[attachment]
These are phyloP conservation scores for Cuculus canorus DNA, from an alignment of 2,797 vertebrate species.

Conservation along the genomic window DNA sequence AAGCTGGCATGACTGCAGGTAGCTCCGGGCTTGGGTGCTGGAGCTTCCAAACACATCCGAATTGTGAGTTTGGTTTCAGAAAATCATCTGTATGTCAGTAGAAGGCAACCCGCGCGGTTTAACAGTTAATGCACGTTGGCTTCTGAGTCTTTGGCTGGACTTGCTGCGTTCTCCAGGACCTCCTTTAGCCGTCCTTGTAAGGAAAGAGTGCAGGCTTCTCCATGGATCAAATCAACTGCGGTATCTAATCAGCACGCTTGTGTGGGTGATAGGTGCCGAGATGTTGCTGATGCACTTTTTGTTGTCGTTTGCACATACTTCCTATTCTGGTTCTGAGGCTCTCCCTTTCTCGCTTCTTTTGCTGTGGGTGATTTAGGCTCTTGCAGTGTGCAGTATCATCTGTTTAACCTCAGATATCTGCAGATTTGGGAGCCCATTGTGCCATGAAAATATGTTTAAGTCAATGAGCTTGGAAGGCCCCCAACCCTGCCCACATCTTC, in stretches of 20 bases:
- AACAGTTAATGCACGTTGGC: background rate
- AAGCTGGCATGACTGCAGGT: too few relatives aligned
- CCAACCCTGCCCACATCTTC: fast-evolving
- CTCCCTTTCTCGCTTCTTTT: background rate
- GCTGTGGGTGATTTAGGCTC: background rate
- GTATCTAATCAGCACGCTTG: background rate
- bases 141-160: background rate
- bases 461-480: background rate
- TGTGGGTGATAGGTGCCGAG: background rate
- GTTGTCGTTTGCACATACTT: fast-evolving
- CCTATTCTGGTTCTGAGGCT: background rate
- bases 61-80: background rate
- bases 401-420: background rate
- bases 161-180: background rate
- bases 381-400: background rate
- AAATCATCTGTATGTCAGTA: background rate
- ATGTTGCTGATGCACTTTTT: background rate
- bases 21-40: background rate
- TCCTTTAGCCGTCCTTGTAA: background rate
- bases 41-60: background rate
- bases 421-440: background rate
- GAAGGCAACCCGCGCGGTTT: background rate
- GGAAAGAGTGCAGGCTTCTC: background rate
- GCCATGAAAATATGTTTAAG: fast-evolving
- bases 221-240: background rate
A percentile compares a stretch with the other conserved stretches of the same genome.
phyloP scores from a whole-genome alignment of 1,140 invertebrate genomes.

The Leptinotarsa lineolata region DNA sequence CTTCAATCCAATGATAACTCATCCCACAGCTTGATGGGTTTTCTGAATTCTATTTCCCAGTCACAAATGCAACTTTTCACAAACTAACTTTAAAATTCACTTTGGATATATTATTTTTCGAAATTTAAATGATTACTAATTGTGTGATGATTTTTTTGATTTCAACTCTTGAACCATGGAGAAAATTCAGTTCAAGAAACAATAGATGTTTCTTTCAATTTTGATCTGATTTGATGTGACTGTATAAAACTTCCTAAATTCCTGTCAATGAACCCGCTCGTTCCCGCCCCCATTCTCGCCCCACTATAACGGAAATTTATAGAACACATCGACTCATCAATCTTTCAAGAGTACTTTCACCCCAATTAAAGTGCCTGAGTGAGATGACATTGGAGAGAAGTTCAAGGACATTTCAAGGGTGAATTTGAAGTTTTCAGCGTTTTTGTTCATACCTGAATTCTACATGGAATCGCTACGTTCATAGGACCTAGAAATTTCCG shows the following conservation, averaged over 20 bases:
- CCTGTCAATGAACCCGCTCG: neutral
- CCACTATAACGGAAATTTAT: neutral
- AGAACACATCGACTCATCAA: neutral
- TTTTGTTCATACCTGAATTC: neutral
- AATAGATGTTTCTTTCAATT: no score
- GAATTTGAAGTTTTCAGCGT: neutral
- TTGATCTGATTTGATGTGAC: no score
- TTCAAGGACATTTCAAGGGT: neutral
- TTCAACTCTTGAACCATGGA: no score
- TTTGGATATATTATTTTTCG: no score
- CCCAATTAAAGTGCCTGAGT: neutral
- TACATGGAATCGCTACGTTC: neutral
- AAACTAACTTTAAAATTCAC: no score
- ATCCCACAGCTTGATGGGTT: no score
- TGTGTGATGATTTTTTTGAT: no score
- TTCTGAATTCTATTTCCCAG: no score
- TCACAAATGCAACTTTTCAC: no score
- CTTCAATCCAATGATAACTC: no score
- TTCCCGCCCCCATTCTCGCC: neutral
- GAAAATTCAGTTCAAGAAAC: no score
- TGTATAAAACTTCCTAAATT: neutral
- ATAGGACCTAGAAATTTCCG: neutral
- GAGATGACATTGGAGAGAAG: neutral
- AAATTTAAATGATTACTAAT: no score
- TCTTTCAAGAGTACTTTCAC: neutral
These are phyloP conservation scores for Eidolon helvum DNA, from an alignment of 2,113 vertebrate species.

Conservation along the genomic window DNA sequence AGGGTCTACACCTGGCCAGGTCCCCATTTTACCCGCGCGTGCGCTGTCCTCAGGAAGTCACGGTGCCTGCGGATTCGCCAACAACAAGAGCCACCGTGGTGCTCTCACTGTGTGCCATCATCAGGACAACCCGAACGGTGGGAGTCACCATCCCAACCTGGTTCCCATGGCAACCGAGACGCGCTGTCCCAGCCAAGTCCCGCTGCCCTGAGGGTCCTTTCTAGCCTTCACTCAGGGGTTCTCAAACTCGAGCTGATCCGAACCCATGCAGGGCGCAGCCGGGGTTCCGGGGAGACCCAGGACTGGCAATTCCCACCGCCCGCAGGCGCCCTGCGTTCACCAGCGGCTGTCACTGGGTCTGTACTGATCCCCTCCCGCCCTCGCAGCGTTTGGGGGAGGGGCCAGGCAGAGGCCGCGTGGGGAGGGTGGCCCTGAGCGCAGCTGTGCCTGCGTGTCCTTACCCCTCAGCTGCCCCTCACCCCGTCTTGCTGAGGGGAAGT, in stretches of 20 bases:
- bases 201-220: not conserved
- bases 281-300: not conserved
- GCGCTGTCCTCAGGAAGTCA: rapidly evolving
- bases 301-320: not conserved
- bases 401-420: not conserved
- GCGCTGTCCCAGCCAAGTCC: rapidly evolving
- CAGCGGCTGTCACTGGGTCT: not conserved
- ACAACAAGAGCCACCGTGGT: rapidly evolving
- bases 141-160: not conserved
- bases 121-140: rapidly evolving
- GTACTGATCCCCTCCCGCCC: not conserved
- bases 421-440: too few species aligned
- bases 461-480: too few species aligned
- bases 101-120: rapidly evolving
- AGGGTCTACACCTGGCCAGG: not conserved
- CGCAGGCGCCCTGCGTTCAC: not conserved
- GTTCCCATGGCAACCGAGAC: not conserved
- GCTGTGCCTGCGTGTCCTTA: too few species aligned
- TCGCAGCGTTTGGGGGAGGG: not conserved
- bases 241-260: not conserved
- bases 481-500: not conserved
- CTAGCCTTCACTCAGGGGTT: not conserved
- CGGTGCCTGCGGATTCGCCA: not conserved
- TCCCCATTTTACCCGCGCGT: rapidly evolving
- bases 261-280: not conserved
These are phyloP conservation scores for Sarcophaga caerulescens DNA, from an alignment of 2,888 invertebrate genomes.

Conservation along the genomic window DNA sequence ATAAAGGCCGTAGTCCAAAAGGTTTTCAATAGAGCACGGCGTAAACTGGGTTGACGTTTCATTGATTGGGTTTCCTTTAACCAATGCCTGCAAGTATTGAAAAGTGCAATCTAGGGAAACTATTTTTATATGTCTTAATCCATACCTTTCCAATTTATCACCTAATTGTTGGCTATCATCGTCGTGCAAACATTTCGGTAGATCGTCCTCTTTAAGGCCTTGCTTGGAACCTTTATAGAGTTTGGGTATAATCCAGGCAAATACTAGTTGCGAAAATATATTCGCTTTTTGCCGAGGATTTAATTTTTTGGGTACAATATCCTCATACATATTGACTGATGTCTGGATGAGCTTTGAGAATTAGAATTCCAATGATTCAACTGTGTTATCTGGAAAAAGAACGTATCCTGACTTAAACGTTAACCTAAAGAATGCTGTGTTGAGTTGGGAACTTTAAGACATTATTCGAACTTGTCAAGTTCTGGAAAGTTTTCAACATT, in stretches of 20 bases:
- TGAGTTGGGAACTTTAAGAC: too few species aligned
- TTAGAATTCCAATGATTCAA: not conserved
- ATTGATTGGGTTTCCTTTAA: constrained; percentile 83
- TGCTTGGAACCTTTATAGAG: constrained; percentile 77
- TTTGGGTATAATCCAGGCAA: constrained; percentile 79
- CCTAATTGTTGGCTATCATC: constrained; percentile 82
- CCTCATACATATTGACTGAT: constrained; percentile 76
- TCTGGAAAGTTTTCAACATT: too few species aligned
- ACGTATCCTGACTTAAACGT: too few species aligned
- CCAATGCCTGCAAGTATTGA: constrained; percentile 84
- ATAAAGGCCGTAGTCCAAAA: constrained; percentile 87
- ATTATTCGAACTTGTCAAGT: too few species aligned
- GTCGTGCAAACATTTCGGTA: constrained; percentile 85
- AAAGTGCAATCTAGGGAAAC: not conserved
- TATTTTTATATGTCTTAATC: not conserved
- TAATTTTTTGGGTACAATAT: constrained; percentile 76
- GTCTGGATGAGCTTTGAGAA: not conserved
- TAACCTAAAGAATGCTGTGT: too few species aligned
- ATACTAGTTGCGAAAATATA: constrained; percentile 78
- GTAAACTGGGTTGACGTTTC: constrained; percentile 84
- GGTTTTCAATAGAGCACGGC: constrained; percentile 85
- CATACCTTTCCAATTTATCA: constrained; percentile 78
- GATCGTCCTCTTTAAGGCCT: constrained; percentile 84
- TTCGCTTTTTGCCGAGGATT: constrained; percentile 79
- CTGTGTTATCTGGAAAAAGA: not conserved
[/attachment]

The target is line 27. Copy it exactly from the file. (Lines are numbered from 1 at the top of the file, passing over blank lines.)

- bases 221-240: background rate